For the national cricket team this year has been a tough one, but for star batsman Kumar Sangakkara it’s been the opposite. Apart from leading the team to the finals of this year’s World Cup, Sangakkara has scored over 1,000 runs in ODI cricket and is getting close to the benchmark in Tests. This year, apart from scoring his maiden Test hundred in England, he stunned world cricket when he delivered the annual Colin Cowdrey Lecture at Lord’s in July.
As the year comes to an end, Sangakkara summed up 2011 personally and on a team perspective. Here he speaks on what the team needs to do to get back to winning ways, what went wrong at Centurion and being happy for Dilhara Fernando after backing him as Sri Lanka captain. He also speaks on looking forward to see Mahela Jayawardene complete the long awaited milestone of 10,000 Test runs and lots more.
Here are the excerpts:
Question: Obviously Sri Lanka could not do practices at Kingsmead here in Durban on Friday and Saturday due to rain. How big a drawback is it leading up to the second Test?
Sangakkara: It’s frustrating when there is rain about. But you know we have experienced that many times over. The first Test ended inside three days at Centurion, so we made use of the fourth and fifth days as good practice sessions. We had a couple of off days here in Durban. We wanted to get back into things as soon as we could. The indoor nets are there and the guys are ready to work hard and prepare for the wickets in Durban.
Question: What has gone wrong for the team in the last few months?
Sangakkara: If you look back at the past six months we have repeated the same mistakes unfortunately. Those are things we can’t excuse ourselves for. When you have lot of excuse around you, it doesn’t work. We need to work hard on every aspect of our game from physical fitness to skill work and the mental side of things just to be as tough as we can and keep working every day on those aspects in practice. Results are there for us to change and when we make mistakes we have to take responsibility. In the same way when we win everyone celebrates. Those are the kinds of concepts we believe in.
Question: How important is it for being at the right frame of mind to succeed?
Sangakkara: It’s always been crucial, not just now. Whether you are playing at home or away to create an environment which is tailored to customize individual players to be at their best, performance wise. We have got caught in saying that we have done this way before and it has worked for us and why change now. I think change is very necessary, especially from the mental side of things. If you take the best performing side or the sides that are chasing them, the difference probably is the mental side of things. It’s not skill or the technique. I think everyone is very, very similar at this stage. But being tough when the pressure is on and being able to exert pressure for longer periods is what you need. Sometimes it’s just more mental than physical.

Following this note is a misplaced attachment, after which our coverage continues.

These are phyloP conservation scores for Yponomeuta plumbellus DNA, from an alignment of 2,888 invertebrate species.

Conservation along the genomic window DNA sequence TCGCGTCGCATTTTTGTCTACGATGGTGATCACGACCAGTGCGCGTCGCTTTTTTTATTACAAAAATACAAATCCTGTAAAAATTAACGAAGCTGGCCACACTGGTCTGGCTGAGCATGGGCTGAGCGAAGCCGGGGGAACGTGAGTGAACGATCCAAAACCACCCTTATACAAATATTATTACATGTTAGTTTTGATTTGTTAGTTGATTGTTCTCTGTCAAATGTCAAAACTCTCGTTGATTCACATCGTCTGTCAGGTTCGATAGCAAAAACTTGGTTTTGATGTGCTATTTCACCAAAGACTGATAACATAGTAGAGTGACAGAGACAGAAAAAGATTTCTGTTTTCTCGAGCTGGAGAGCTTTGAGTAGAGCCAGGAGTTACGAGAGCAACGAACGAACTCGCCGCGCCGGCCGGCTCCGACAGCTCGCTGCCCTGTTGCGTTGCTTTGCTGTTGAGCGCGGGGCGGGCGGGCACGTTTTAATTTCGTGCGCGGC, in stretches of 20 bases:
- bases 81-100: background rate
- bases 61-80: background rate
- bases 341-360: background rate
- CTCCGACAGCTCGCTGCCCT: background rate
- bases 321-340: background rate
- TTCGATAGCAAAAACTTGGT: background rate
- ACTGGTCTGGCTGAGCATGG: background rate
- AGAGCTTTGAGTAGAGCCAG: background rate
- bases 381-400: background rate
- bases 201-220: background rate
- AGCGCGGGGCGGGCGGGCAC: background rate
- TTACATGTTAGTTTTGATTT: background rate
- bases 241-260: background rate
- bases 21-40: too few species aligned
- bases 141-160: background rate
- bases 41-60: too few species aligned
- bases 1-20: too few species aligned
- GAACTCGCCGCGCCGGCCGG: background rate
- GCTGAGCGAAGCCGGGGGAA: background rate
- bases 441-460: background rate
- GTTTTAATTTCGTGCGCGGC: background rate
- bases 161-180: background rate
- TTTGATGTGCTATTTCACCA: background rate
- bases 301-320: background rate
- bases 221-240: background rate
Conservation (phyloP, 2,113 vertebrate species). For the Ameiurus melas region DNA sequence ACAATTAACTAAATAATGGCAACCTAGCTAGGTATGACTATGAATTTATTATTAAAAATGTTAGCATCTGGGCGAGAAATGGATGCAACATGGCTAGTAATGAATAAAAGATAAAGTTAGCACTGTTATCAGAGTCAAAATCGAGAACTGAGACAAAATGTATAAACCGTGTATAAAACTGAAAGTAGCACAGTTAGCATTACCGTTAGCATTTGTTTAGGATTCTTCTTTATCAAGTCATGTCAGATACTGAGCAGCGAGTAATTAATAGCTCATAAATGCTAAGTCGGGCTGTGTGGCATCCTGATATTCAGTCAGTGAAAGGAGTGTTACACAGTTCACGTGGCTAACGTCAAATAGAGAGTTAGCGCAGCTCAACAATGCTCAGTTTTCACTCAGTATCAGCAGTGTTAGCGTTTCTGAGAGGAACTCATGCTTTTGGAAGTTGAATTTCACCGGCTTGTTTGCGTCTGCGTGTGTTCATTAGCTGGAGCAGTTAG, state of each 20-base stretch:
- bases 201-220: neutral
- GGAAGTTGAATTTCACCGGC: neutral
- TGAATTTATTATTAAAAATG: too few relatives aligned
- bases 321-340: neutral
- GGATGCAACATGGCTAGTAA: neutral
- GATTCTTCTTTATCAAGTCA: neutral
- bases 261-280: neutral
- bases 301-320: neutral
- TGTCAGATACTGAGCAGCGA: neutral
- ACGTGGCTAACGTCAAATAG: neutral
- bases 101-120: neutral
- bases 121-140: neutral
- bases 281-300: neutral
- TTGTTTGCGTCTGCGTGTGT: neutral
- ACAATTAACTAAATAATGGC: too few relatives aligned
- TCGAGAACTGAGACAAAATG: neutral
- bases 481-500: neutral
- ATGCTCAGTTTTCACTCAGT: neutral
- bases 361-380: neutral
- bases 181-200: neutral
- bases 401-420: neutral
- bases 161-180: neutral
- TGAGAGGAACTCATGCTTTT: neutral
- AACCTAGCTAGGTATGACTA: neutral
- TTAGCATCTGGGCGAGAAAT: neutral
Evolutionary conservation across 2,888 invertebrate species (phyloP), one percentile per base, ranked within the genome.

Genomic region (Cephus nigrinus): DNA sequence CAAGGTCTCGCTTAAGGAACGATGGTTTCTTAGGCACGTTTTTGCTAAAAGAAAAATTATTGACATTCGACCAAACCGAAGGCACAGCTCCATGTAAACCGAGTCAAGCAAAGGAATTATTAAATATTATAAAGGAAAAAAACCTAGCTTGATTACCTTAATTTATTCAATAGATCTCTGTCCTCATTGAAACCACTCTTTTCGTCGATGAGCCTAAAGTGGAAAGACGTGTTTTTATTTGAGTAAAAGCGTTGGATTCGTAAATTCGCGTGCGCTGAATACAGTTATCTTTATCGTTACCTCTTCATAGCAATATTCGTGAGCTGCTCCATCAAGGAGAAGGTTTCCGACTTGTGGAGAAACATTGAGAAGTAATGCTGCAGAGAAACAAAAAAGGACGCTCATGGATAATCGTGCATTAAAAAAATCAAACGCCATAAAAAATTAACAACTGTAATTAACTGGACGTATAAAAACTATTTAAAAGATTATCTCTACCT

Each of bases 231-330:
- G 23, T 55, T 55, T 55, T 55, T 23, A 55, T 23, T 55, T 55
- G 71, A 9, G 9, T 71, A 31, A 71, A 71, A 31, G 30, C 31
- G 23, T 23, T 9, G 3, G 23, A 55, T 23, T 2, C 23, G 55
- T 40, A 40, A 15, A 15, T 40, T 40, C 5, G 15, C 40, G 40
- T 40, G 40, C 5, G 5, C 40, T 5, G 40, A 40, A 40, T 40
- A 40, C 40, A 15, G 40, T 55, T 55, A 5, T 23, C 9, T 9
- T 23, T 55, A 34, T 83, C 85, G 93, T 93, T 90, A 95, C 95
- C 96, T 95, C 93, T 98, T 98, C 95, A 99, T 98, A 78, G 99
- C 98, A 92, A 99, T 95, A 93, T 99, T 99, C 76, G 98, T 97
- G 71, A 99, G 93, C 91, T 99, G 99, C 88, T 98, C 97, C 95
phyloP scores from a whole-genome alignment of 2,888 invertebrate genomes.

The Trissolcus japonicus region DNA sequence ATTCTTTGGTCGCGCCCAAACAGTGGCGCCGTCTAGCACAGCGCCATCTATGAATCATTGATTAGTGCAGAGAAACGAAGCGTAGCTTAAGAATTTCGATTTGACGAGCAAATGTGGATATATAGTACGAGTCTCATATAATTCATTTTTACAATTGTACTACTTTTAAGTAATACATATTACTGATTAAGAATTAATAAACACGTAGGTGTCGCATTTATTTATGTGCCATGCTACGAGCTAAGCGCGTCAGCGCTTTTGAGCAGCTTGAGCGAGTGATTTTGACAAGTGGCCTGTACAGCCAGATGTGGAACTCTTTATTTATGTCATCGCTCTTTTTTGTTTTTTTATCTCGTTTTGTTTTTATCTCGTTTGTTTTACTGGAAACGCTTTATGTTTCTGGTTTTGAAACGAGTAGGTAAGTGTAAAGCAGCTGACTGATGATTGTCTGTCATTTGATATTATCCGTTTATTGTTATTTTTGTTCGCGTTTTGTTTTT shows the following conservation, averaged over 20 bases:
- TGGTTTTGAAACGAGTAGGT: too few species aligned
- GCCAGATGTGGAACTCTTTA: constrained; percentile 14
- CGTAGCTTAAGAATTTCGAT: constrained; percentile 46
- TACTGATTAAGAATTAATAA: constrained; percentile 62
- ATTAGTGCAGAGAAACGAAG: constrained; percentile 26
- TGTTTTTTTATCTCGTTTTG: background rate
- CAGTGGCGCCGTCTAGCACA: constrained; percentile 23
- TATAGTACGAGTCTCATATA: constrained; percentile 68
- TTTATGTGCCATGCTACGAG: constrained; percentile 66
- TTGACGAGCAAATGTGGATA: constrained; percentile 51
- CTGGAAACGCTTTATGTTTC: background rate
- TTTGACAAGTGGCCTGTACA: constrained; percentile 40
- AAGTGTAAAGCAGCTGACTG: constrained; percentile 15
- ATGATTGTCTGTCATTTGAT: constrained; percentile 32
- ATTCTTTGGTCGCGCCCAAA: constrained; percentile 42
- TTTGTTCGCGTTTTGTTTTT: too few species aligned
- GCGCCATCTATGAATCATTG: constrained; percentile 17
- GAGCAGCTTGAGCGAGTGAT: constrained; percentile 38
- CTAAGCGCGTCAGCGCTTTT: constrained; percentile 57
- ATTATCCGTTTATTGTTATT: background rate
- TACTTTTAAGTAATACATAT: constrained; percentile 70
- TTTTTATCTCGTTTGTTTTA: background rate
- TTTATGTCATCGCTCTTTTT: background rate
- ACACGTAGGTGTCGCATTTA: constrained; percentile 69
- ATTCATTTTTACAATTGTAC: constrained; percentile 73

Question: How much was technical faults of batsmen were a contributory factor to the loss at Centurion?
Sangakkara: If you take that game, we scored 180 in the first innings and we were 150 for four at one stage and probably should have got another 100 runs at least on that track. When South Africa batted, we didn’t use the new ball very well. We had a great chance of getting them out for 250 with the amount of good balls we bowled. But as I have always said, you can’t bowl one good ball every three overs. You need to make every single ball count. The more good balls you bowl, the more times you hit the correct lines and lengths, the more chances you have of getting wickets, especially on a track like Centurion. I don’t think the 400 plus South Africa total reflected on what that wicket was. They batted really well, but I think we allowed them to get away with quite a few things. Batting wise there has been a question mark over the last six months. We need to get 300 plus totals on the board to get results going our way.
Question: Coming to Kingsmead, what memories does the ground give you? (Sangakkara’s first Test half-century was scored here)
Sangakkara: My first Test away from home was here at Kingsmead. I remember facing Mfuneko Ngam, at that time the fastest bowler I had faced. Unfortunately he was prone to quite a lot of injuries and he is not playing anymore; pretty happy as a batsman in that way. It was a Test Match we fought hard to draw here. We tied with South Africa in the World Cup here in 2003. It’s been a wicket where if you do well and if you take the little opportunities, you get the results go your way. India beat South Africa here the last time they were here. It probably won’t be the same kind of track the Indians got, but you know that it’s something again for us to work with and it’s up to us to change the patterns and this is an opportunity for us to do that.
Question: Will there be some chat out in the middle during the game like it has happened between the South Africans and you at Kingsmead previously?
Sangakkara: I don’t think so. It’s been strange. Over the years it has been a case where that kind of aggression has gone out of the game. It might not be as colourful as it used to be. Players get on a lot better now because of the amount of cricket you play, away from international cricket, as team-mates in T-20 cricket. Once in a while, you will have something to say but it’s always best to score the runs and get the wickets and beat a side that way.
Question: The fact that South Africa have lost their last three Tests here at Kingsmead must be in the back of your mind?
Sangakkara: It is. Every opportunity is another chance for us to take and work with and get results going our way. We need to change it around and we need to change it around now. Like winning, losing can also become a habit and that’s’ the danger. So for us to go into this Test Match thinking that South Africa don’t have a good record here is good, but at the end of the day, it’s up to us to deliver on that, to bat well especially in the first innings, fight for every opportunity. You will get good balls, not that all seven batsmen are going to be successful. We have seven batsmen and of those seven batsmen three people need to fire and everyone else bat around them. Get a collective fighting total of over 300 and then let’s see what happens after that. I think we’ve got the batting and we just need to keep believing in ourselves.